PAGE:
Library Open Repository

Age-related changes in interlimb coordination

Downloads

Downloads per month over past year

Fujiyama, H (2009) Age-related changes in interlimb coordination. PhD thesis, University of Tasmania.

[img] PDF
Fujiyama_Thesis...pdf | Download (4MB)
Available under University of Tasmania Standard License.

[img]
Preview
PDF (Appendix D)
Appendix D_EXP1...pdf | Download (1MB)
Available under University of Tasmania Standard License.

| Preview
[img]
Preview
PDF (Appendix E)
Appendix E_EXP2...pdf | Download (1MB)
Available under University of Tasmania Standard License.

| Preview
[img]
Preview
PDF (Appendix F)
Appendix F_EXP3...pdf | Download (1MB)
Available under University of Tasmania Standard License.

| Preview
[img] Other (Appendix D)
Appendix D_EXP1...str | Download (98MB)
Available under University of Tasmania Standard License.

[img] Other (Appendix E)
Appendix E_EXP2...str | Download (37MB)
Available under University of Tasmania Standard License.

[img] Other (Appendix F)
Appendix F_EXP3...str | Download (74MB)
Available under University of Tasmania Standard License.

Abstract

Age-related changes in motor performance have often been associated with functional
decline with advancing age such as general motor slowing, degraded attentional capacity,
and declined physiological inhibitory control. The overarching aim of the current series of
empirical studies was to investigate the contribution of these functional alterations to agerelated
changes in motor function.
The first part of the study investigated age-related changes in inter-limb
coordination and the associated attentional cost using a dual-task paradigm. The primary
task involved the coordination of arm and leg movements performed by limbs on the same
(ipsilateral) or opposite (contralateral) sides of the body. Difficulty of the primary task was
manipulated by varying movement direction (isodirectional vs non-isodirectional) and
movement frequency, with attentional cost being reflected in responses to a secondary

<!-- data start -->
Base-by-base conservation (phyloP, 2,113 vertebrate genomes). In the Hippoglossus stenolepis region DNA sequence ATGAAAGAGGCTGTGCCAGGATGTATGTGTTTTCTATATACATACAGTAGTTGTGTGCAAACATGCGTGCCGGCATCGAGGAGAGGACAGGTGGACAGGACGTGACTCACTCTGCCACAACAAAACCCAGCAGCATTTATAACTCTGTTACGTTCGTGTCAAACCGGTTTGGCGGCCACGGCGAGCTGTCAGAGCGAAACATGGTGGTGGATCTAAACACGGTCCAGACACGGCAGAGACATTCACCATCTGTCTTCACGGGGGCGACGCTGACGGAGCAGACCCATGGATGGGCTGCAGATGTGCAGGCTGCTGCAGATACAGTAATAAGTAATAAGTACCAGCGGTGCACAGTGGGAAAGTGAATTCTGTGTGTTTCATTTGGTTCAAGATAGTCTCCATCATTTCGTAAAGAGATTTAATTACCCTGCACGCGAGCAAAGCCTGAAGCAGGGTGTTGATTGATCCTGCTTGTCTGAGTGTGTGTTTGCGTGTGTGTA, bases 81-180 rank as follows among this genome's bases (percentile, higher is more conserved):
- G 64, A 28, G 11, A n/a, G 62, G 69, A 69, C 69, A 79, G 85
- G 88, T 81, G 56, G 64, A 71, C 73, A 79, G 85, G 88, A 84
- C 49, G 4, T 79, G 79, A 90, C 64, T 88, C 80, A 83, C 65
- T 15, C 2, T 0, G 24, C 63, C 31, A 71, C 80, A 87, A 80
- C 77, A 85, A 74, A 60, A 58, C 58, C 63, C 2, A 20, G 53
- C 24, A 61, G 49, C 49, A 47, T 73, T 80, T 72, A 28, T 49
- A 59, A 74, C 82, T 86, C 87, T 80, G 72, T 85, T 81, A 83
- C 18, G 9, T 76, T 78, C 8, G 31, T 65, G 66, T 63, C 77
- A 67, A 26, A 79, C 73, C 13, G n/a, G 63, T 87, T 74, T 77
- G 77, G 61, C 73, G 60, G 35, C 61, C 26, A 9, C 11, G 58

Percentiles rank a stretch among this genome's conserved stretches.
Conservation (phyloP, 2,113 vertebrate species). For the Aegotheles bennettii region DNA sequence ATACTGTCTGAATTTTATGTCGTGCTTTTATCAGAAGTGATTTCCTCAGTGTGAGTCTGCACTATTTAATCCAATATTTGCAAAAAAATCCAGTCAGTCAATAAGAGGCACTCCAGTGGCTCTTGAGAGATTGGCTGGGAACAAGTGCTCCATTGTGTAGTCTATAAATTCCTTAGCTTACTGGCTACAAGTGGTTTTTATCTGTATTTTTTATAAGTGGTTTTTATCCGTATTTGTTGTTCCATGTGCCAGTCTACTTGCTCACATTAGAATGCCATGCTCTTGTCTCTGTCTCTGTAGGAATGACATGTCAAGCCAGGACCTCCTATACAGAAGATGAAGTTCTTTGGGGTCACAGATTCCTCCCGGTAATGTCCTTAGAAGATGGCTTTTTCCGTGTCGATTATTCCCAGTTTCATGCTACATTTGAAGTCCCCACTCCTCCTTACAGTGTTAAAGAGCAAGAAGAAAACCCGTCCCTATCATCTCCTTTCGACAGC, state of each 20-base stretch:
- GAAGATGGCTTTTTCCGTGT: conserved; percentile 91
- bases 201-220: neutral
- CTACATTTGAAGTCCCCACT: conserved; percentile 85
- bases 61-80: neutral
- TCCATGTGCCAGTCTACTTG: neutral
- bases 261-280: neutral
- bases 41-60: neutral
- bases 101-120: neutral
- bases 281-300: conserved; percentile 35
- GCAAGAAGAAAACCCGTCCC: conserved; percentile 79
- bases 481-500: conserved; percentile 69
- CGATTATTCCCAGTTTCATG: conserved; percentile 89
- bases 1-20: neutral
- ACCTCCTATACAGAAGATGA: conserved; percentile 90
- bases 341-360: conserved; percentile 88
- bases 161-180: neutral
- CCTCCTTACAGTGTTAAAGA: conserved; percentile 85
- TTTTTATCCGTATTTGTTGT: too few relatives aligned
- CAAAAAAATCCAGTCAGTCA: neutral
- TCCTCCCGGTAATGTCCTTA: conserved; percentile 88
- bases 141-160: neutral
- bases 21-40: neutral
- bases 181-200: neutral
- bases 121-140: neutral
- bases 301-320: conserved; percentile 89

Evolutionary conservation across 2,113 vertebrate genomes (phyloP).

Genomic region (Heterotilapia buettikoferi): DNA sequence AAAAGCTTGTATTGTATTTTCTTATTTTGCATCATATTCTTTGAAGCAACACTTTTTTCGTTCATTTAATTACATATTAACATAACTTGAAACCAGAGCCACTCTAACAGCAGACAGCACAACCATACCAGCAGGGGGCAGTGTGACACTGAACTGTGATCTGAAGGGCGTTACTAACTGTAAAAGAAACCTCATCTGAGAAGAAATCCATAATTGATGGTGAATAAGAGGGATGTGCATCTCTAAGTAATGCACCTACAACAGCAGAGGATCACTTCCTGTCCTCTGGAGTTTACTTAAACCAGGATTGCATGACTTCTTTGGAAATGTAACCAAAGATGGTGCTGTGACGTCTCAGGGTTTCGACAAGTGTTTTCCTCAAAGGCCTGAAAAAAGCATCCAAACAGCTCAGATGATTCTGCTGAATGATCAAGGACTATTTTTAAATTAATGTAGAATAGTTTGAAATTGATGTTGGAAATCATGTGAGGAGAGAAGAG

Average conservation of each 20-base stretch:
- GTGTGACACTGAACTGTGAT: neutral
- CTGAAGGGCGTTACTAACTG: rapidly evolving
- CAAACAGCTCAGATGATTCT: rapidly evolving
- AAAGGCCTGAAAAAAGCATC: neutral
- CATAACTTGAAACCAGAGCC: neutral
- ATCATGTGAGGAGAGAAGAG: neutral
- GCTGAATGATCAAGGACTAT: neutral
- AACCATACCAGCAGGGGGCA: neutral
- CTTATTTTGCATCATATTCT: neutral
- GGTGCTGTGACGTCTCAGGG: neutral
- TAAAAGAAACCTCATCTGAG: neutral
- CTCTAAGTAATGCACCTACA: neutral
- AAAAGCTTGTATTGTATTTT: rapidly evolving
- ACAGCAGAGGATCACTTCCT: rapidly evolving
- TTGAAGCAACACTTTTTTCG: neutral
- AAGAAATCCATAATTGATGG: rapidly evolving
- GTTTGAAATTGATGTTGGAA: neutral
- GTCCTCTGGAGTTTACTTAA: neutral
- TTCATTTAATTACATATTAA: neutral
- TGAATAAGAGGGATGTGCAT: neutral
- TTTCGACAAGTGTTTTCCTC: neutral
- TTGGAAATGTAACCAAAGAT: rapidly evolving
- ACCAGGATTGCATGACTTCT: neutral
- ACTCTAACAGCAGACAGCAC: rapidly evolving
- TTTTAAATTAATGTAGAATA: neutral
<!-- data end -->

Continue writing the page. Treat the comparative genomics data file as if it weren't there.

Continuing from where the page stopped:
probe reaction time task. The results showed that the performance of older adults
selectively deteriorated depending on task difficulty. That is, the age-difference was
pronounced in the most attentionally demanding' condition in which the movement
frequency was highest and the motor task was performed simultaneously with a reaction
time task.
The second part of the study used electroencephalography (EEG) to provide a direct
measure of the eNS activity associated with mental resource allocation in older adults
during the performance of the interlimb coordination task. Attentional resource allocation
was assessed by Event-Related Potentials (ERPs) during concurrent performance of
interlimb coordination tasks and a visual oddball task. The amplitude of the P3b component
of the ERP has been associated with the allocation of attentional resources. For both young
and older adults coordination performance was less stable and visual reaction times (RTs)
were longer during the coordination of ipsilateral limbs than contralateral limbs. Although
older adults showed slower RTs to targets in the visual odd ball task, they exhibited similar
patterns in P3b latency and amplitude to younger adults. Of particular interest was higher a
P3b amplitude at the frontal sites in older adults, suggesting an increased cognitive
monitoring of performance with aging.
In the last part of the research the modulation of cortical activity during interlimb
coordination was examined using transcranial magnetic stimulation (TMS). The length of
the silent period (SP) following a motor evoked potential (MEP) was used as a measure of
corticospinal inhibition during the interlimb coordination task. As expected, older adults
showed less stable coordination performance than younger adults during production of non-isodirectional patterns. SP duration was lengthened, indicating increased inhibition, in the
young group during the performance of the ipsilateral non-isodirectional pattern. In
contrast, the older group showed a consistent level of cortical inhibition across conditions.
These results suggest that deterioration in motor performance with advancing age might be
associated with the declined ability to modulate inhibitory function.

Item Type: Thesis (PhD)
Additional Information:

Copyright 2009 the Author

Date Deposited: 18 Mar 2010 03:53
Last Modified: 11 Mar 2016 05:53
Item Statistics: View statistics for this item

Actions (login required)

Item Control Page Item Control Page